(Janine Griffiths) A British citizen was held for days without charge in a London mental hospital under little-known law which allow the police to arrest and detain anybody who voices criticism against politicians or celebrities.
The Fixated Threat Assessment Centre (FTAC) was quietly set up to identify individuals who they claim pose a direct threat to VIPs including the Prime Minister, the Cabinet and the Royal Family.
It was given sweeping powers to check more than 10,000 suspects’ files to identify mentally unstable potential “killers and stalkers” with a fixation against public figures.
The team’s psychiatrists and psychologists then have the power to order treatment – including forcibly detaining suspects in secure psychiatric units.
Using these powers, the unit can legally detain people for an indefinite period without trial, criminal charges or even evidence of a crime being committed and with very limited rights of appeal.
FTAC is enforced by the police anti-terrorism unit, and so although it technically is a separate branch of law, it is enforced under the Anti-Terrorism Crime and Security Act. It works in a similar way to laws in Thailand which ban citizens from saying anything critical of the Thai royal family.
A number of British citizens have already fallen victim to these laws. Activist David Compan was imprisoned without charges in a London mental hospital after he publicly associated himself with the International Tribunal into Crimes of Church and State (ITCC) campaign to hold the Crown of England responsible for crimes against children.
Social worker Elizabeth Scully has confirmed to ITCCS organizer Rhianne Mockridge that David was held for ‘examination’, but Scully initially refused to say where or provide any other details.
David Compan is a friend and supporter of Rhianne and other ITCCS activists in Coventry, who have led occupations of local roman catholic churches and are now convening a common law court to enforce ITCCS warrants against convicted felons and child abusers.
*The Akashic Times recently learned that after tireless campaigning by the ITCCS, David was released*. However, the law which allowed him to be locked up in the first place, is still in full effect.
The FTAC law allows the government to imprison indefinitely without charges anyone who is considered to be “fixated” about public figures, “VIP’s”, or members of the Royal Family.
Currently the law is very vague over what can be considered to be an unhealthy obsession against public figures. Worryingly, no trial is needed to provide evidence of the crime.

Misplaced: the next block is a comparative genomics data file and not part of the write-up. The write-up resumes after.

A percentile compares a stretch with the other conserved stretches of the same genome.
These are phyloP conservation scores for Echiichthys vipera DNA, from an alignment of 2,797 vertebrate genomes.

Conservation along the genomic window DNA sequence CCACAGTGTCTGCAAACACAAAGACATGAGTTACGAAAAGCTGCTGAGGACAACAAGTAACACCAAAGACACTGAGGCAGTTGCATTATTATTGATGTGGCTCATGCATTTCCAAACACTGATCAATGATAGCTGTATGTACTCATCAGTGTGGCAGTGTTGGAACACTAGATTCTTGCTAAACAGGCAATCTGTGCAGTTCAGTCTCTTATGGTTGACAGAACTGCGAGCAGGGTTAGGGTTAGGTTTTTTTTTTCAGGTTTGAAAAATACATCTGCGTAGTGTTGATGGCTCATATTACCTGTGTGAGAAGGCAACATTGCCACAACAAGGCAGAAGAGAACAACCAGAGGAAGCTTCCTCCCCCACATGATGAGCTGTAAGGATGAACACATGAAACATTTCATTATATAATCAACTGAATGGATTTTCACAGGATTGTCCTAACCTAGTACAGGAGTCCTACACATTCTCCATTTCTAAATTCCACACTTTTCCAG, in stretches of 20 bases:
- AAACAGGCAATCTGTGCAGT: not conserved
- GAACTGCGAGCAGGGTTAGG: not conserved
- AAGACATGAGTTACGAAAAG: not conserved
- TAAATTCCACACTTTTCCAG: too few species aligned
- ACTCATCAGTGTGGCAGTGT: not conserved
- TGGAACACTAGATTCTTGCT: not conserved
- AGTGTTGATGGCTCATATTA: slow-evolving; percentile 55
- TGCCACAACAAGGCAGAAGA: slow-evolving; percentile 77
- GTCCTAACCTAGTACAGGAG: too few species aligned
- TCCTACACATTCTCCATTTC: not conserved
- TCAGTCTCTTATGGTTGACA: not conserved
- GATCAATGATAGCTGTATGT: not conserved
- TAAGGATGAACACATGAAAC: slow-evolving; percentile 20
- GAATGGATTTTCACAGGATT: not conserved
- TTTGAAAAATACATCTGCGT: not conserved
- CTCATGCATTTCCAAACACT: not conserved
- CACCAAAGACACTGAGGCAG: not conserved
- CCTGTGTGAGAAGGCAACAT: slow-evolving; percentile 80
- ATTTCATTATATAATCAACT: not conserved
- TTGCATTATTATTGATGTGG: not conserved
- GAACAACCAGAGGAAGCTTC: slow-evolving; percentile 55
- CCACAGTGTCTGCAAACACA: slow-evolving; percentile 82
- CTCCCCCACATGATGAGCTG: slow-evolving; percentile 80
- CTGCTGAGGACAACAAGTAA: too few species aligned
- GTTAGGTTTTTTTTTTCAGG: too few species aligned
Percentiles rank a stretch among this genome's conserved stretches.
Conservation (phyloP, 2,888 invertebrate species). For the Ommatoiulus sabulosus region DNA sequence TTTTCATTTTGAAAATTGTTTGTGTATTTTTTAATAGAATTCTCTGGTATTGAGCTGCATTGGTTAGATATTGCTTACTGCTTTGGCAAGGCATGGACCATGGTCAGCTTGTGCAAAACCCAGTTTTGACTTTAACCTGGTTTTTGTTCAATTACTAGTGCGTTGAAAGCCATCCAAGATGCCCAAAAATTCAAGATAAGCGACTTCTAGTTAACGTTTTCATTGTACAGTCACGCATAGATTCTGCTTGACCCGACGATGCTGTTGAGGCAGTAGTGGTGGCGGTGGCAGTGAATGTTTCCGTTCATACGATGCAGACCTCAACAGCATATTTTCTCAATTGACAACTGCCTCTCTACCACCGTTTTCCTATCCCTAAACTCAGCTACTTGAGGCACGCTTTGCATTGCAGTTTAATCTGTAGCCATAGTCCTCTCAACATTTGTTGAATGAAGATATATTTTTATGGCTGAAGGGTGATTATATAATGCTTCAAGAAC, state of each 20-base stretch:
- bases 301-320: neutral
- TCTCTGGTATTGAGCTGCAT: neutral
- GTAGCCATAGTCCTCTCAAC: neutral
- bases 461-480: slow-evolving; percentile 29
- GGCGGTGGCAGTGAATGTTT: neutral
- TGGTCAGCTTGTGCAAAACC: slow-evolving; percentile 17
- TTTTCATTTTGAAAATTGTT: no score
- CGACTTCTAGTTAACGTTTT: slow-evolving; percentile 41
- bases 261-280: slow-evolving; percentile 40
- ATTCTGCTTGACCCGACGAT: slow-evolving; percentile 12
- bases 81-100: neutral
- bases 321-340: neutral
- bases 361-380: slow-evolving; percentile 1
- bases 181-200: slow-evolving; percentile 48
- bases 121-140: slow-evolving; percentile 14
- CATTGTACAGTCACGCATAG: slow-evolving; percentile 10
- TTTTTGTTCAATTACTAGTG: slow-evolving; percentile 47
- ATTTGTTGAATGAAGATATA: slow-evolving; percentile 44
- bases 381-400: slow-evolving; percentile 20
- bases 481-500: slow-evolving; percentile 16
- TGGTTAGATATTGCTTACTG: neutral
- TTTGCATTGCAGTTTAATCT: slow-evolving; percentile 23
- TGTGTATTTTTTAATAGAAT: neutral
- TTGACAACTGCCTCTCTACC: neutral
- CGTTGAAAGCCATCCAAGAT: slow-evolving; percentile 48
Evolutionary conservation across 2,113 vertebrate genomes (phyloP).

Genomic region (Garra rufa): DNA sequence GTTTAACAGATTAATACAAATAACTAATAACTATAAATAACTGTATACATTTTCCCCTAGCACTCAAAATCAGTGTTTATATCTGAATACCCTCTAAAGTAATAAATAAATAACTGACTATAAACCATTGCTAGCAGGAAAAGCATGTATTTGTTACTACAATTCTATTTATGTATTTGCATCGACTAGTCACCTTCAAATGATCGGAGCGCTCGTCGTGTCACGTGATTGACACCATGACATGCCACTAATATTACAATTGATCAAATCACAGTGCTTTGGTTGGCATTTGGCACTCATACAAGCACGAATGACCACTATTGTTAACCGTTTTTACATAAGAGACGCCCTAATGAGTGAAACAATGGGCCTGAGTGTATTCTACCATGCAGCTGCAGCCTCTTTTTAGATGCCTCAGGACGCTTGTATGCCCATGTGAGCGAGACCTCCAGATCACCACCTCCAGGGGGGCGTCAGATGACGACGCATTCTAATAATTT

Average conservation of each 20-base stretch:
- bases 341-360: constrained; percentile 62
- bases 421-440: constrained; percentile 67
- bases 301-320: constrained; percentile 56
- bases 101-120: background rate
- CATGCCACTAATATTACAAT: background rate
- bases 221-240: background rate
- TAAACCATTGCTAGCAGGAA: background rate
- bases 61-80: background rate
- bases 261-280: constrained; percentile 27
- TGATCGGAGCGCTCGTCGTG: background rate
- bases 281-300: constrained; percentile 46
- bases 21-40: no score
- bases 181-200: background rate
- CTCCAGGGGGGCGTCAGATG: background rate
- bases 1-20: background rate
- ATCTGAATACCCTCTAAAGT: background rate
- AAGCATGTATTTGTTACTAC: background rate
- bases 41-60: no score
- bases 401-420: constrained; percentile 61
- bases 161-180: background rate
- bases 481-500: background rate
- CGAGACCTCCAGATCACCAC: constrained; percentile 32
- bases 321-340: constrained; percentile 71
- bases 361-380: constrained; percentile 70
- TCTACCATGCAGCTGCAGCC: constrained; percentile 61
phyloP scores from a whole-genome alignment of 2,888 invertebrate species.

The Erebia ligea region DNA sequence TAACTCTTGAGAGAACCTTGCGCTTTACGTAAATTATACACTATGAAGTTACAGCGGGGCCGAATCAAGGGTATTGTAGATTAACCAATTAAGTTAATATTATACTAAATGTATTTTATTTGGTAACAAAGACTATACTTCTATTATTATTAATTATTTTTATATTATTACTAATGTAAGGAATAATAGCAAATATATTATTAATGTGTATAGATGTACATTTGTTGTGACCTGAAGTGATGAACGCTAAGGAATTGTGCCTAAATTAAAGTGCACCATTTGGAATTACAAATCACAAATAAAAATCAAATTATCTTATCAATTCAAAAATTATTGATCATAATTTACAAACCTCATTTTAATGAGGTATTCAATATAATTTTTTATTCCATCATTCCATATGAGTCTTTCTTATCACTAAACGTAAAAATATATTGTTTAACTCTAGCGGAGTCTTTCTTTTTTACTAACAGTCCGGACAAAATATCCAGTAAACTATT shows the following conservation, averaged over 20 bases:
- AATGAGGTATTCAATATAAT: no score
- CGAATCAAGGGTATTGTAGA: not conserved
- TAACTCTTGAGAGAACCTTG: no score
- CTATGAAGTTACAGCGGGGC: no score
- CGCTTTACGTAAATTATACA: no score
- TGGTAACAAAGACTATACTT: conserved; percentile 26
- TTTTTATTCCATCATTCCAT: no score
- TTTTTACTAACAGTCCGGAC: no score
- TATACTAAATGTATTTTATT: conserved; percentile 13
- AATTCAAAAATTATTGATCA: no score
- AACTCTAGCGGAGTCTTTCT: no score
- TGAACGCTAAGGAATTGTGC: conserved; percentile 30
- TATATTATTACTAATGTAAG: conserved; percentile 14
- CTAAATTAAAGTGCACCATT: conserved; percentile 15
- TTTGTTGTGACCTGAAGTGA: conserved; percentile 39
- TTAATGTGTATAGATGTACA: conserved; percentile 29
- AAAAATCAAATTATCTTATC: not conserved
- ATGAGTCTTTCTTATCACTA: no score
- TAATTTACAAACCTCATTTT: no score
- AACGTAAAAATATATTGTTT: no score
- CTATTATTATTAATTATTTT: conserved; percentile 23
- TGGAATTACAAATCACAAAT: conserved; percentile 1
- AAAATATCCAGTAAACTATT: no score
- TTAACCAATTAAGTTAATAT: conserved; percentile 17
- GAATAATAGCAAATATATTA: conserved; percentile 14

Until now, it has been the exclusive decision of doctors and mental health professionals to determine if someone should be forcibly detained.
But the new unit uses the police to identify suspects – increasing fears the line is being blurred between criminal investigation and doctors’ clinical decisions.
Human rights activists fear the team – whose existence has never been publicised – may be being used as a way to detain suspected terrorists without having to put evidence before the courts.
It also comes amid a continuing row over proposed mental health legislation which will make it easier to ‘section’ someone deemed a threat to the public.
MP Andrew Lansley was an outspoken critic of the law and said it could be used to target anybody with a religious, political or cultural belief that goes against the norm. He said: ”The Government is trying to bring in a wider definition of mental disorder and is resisting exclusions which ensure that people cannot be treated as mentally disordered on the grounds of their cultural, political or religious beliefs.
“When you hear they are also setting up something like this police unit, it raises questions about quite what their intentions are.
“The use of mental health powers of detention should be confined to the purposes of treatment. But the Government wants to be able to detain someone who is mentally disordered even when the treatment would have no benefit.
“Combined with the idea that someone could be classed as mentally ill on the grounds of their religious beliefs, it is a very worrying scenario.”
The laws were previously introduced under Tony Blair and are still being used today.
Last year we exposed how the Justice and Security Bill gives British courts the mandate to hold both criminal – and civil – cases in private and prevent suspects from hearing the evidence against them. It also enhances the powers of the Intelligence and Security Committee – which was established by the Intelligence Services Act in 1994.
It effectively makes them exempt from having to supply documents under the Freedom of Information Act and extends their right to conduct surveillance on the internet.
Suspects who have been excluded from secret court proceedings would be represented by a ‘special advocate’ – a security cleared lawyer chosen by the government or prosecutor, who is appointed on their behalf.
At the end of court hearing, the person being tried may win or lose their case without knowing why, as the court’s reasoning will likely be “classified”.
In fact, suspects don’t even have to be told there is a trial taking place against them, until they are arrested by police to begin their prison sentence. The legislation effectively marked the start of tyranny and ‘disappearing’ in the UK, which is usually seen in countries like North Korea or Zimbabwe.
Last year, we revealed how new laws were being introduced to allow for the use of secret courts in the UK for criminal and civil cases. The law effectively makes it “legal” to hold a court case against someone without their knowledge, detain them and penalise them – without telling them why, and without giving them access to a lawyer.